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Little Nightmares II Review – A Horrifying City For Lost Children



A young boy wakes up in a clearing, a disproportionately large television bathing the area with a strange blue cathode ray tube. This boy, Mono, will soon meet the hero of the early Little Nightmares – and also get an introduction to what he’s really up against. In this world, you are constantly malnourished and pursued by towering creatures who see you, at best, as vermin to be eradicated. It’s a masterfully executed sequel that shows that the first game wasn’t just a fluke.

I love the structure of Little Nightmares II, despite its terrible inhabitants. It is split into several extended vignettes where Mono and Six face an oversized monstrosity while trying to escape to the next area by solving puzzles and staying out of sight. The first game had some memorable encounters like with the janitor, who blindly searched for Six with his horribly outstretched arms. I wasn’t sure if the follow-up would be able to capture these amazing designs or the fear they created. These fears were misplaced.

Little Nightmares II has even more gruesome opponents, including a teacher who unwittingly blurted out “No!” as soon as I realized what she was really capable of. Part of the fun, if you can call it that, is watching these oddly animated humanoids roam their surroundings, doing their jobs while you stay low, and seek an escape. You have to be patient, choose the right time to rush or risk getting caught. This means waiting for the teacher to turn her back on her and scribble nonsense on the blackboard or, later, to stuff oddly slimy organs into the empty spaces of an anatomical model – a model partially dressed in a uniform. school.

There is an abundance of gruesome imagery and a scary atmosphere, but you don’t have to face it on your own. The puzzles are creative and build on the team dynamic between you and the AI ​​controlled Six. She’s a useful companion, whether that’s giving you a helping hand or showing you the next steps in a tricky sequence. You break up regularly too, so that her presence doesn’t drain the tension of the storylines. While you’re still twisting your share of cranks and push boxes to reach high places, new abilities and systems keep things fresh and surprising even late in the game.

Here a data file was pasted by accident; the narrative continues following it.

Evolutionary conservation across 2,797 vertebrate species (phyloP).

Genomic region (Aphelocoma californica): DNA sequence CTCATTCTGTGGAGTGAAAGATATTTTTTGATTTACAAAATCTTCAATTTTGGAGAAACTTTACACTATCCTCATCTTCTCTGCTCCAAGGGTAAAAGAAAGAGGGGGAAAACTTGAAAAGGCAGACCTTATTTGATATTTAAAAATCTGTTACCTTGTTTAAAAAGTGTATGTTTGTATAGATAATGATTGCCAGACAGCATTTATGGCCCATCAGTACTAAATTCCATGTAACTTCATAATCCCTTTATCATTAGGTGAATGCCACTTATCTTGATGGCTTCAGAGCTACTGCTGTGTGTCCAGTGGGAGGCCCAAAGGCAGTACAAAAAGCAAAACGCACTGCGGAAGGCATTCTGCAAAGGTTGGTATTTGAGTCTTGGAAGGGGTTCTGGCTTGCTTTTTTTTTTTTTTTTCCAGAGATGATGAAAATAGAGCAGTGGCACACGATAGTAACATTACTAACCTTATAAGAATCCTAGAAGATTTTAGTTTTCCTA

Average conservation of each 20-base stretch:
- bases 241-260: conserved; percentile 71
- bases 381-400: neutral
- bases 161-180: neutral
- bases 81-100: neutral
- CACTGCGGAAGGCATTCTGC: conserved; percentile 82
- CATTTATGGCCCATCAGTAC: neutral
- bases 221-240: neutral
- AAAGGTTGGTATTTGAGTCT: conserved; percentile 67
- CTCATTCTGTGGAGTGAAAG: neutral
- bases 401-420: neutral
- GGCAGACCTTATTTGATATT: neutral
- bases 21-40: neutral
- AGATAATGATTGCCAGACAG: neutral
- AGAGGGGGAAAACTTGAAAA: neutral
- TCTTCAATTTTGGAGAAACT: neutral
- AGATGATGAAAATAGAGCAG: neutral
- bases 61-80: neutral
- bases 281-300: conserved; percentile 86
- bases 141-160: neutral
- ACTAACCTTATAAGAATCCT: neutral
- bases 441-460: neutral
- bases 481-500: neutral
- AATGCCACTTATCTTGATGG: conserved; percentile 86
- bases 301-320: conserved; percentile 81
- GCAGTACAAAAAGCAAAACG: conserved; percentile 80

Little Nightmares II extends the tradition of the series significantly; you could probably go straight for it, but I highly recommend playing the original and its DLC first. History won’t be so satisfying without this experience. The second game is an improved version of what was before, retaining what makes the formula excellent while removing some of its more frustrating elements. For example, Mono automatically adheres to narrow aisles, which is a godsend given the dynamic positioning of the camera. Some of the jumps are still a bit sloppy, but at least you don’t have to go wrong along pipes or planks one step at a time or risk falling to your doom.

The feeling of being small and helpless in a dangerous world remains at the heart of Little Nightmares II. Although Mono has the ability to defend himself, it is in this fight that the game is weakest. Mono is not a melee power; when he grabs pipes or axes he is barely able to slide them behind his small frame. As such, preparing for an attack takes time because it gives it the necessary strength. And you don’t fight the bigger enemies in the showcase, but smaller and faster monsters. You can probably see the problem here: if you feel it, you are practically dead. Nicely spaced checkpoints minimize the frustration of failure, but firing back rarely gives power.

One of my favorite things about the first game was getting to know a strange world and trying to figure out Six’s place in it. It is ambiguous enough to allow for multiple interpretations, and Little Nightmares II continues to spark speculation. There are some new things to consider, but I still had an abundance of questions after its shocking ending. Fans of gruesome and sinister environmental tales, consider this your first essential title of 2021.

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